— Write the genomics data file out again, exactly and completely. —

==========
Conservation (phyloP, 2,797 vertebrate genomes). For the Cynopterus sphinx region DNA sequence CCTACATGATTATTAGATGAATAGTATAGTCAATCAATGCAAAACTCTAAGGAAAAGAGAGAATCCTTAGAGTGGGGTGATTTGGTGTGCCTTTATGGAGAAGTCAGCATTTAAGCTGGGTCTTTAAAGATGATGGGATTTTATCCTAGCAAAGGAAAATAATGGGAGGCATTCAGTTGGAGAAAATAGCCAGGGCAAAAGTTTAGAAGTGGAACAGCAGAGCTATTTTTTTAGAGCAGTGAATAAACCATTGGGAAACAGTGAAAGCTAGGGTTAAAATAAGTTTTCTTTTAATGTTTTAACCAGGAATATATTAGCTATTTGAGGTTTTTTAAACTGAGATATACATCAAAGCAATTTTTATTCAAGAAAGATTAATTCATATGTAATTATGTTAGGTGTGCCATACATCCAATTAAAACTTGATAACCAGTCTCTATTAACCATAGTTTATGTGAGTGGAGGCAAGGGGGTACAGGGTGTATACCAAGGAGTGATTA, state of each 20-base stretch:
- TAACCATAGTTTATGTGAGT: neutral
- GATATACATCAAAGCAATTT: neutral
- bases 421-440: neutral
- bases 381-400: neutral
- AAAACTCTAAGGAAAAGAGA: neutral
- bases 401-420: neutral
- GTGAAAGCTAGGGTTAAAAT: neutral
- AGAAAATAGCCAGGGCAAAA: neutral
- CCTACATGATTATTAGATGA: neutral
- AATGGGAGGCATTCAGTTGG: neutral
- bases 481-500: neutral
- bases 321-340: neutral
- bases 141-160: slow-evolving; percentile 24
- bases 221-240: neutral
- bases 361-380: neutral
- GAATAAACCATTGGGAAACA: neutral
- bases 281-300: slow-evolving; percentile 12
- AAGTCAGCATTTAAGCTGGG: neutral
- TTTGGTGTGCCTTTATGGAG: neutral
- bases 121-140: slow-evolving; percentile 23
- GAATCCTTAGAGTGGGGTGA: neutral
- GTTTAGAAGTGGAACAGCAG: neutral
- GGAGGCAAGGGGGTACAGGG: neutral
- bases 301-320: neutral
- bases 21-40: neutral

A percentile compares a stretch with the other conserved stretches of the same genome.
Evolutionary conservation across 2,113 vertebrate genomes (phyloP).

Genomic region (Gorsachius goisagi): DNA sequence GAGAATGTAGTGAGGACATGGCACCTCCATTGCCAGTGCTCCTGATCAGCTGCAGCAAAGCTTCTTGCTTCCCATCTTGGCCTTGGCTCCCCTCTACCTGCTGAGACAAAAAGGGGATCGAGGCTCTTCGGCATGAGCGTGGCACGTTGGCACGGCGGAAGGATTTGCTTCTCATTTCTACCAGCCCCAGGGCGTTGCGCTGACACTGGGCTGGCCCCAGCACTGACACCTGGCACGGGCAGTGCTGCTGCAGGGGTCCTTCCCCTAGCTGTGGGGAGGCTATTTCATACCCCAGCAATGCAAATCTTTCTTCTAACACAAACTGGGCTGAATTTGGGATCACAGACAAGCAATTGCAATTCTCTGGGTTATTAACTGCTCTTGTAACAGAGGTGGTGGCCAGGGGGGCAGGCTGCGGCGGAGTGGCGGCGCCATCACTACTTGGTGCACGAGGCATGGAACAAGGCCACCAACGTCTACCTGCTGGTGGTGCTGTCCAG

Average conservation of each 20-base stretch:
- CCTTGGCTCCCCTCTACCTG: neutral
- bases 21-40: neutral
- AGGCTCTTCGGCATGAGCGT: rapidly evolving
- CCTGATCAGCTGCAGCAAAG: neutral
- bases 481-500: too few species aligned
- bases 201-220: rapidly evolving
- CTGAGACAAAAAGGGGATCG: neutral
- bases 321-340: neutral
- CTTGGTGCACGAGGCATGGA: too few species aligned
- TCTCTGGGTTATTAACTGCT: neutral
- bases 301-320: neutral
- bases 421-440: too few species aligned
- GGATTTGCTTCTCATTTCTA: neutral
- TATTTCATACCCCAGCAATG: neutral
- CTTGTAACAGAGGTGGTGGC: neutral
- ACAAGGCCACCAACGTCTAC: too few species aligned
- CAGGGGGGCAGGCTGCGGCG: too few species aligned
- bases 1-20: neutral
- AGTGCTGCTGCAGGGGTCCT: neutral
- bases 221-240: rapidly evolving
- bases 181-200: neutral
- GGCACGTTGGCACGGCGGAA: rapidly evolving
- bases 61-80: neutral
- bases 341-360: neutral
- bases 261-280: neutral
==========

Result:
Conservation (phyloP, 2,797 vertebrate genomes). For the Cynopterus sphinx region DNA sequence CCTACATGATTATTAGATGAATAGTATAGTCAATCAATGCAAAACTCTAAGGAAAAGAGAGAATCCTTAGAGTGGGGTGATTTGGTGTGCCTTTATGGAGAAGTCAGCATTTAAGCTGGGTCTTTAAAGATGATGGGATTTTATCCTAGCAAAGGAAAATAATGGGAGGCATTCAGTTGGAGAAAATAGCCAGGGCAAAAGTTTAGAAGTGGAACAGCAGAGCTATTTTTTTAGAGCAGTGAATAAACCATTGGGAAACAGTGAAAGCTAGGGTTAAAATAAGTTTTCTTTTAATGTTTTAACCAGGAATATATTAGCTATTTGAGGTTTTTTAAACTGAGATATACATCAAAGCAATTTTTATTCAAGAAAGATTAATTCATATGTAATTATGTTAGGTGTGCCATACATCCAATTAAAACTTGATAACCAGTCTCTATTAACCATAGTTTATGTGAGTGGAGGCAAGGGGGTACAGGGTGTATACCAAGGAGTGATTA, state of each 20-base stretch:
- TAACCATAGTTTATGTGAGT: neutral
- GATATACATCAAAGCAATTT: neutral
- bases 421-440: neutral
- bases 381-400: neutral
- AAAACTCTAAGGAAAAGAGA: neutral
- bases 401-420: neutral
- GTGAAAGCTAGGGTTAAAAT: neutral
- AGAAAATAGCCAGGGCAAAA: neutral
- CCTACATGATTATTAGATGA: neutral
- AATGGGAGGCATTCAGTTGG: neutral
- bases 481-500: neutral
- bases 321-340: neutral
- bases 141-160: slow-evolving; percentile 24
- bases 221-240: neutral
- bases 361-380: neutral
- GAATAAACCATTGGGAAACA: neutral
- bases 281-300: slow-evolving; percentile 12
- AAGTCAGCATTTAAGCTGGG: neutral
- TTTGGTGTGCCTTTATGGAG: neutral
- bases 121-140: slow-evolving; percentile 23
- GAATCCTTAGAGTGGGGTGA: neutral
- GTTTAGAAGTGGAACAGCAG: neutral
- GGAGGCAAGGGGGTACAGGG: neutral
- bases 301-320: neutral
- bases 21-40: neutral

A percentile compares a stretch with the other conserved stretches of the same genome.
Evolutionary conservation across 2,113 vertebrate genomes (phyloP).

Genomic region (Gorsachius goisagi): DNA sequence GAGAATGTAGTGAGGACATGGCACCTCCATTGCCAGTGCTCCTGATCAGCTGCAGCAAAGCTTCTTGCTTCCCATCTTGGCCTTGGCTCCCCTCTACCTGCTGAGACAAAAAGGGGATCGAGGCTCTTCGGCATGAGCGTGGCACGTTGGCACGGCGGAAGGATTTGCTTCTCATTTCTACCAGCCCCAGGGCGTTGCGCTGACACTGGGCTGGCCCCAGCACTGACACCTGGCACGGGCAGTGCTGCTGCAGGGGTCCTTCCCCTAGCTGTGGGGAGGCTATTTCATACCCCAGCAATGCAAATCTTTCTTCTAACACAAACTGGGCTGAATTTGGGATCACAGACAAGCAATTGCAATTCTCTGGGTTATTAACTGCTCTTGTAACAGAGGTGGTGGCCAGGGGGGCAGGCTGCGGCGGAGTGGCGGCGCCATCACTACTTGGTGCACGAGGCATGGAACAAGGCCACCAACGTCTACCTGCTGGTGGTGCTGTCCAG

Average conservation of each 20-base stretch:
- CCTTGGCTCCCCTCTACCTG: neutral
- bases 21-40: neutral
- AGGCTCTTCGGCATGAGCGT: rapidly evolving
- CCTGATCAGCTGCAGCAAAG: neutral
- bases 481-500: too few species aligned
- bases 201-220: rapidly evolving
- CTGAGACAAAAAGGGGATCG: neutral
- bases 321-340: neutral
- CTTGGTGCACGAGGCATGGA: too few species aligned
- TCTCTGGGTTATTAACTGCT: neutral
- bases 301-320: neutral
- bases 421-440: too few species aligned
- GGATTTGCTTCTCATTTCTA: neutral
- TATTTCATACCCCAGCAATG: neutral
- CTTGTAACAGAGGTGGTGGC: neutral
- ACAAGGCCACCAACGTCTAC: too few species aligned
- CAGGGGGGCAGGCTGCGGCG: too few species aligned
- bases 1-20: neutral
- AGTGCTGCTGCAGGGGTCCT: neutral
- bases 221-240: rapidly evolving
- bases 181-200: neutral
- GGCACGTTGGCACGGCGGAA: rapidly evolving
- bases 61-80: neutral
- bases 341-360: neutral
- bases 261-280: neutral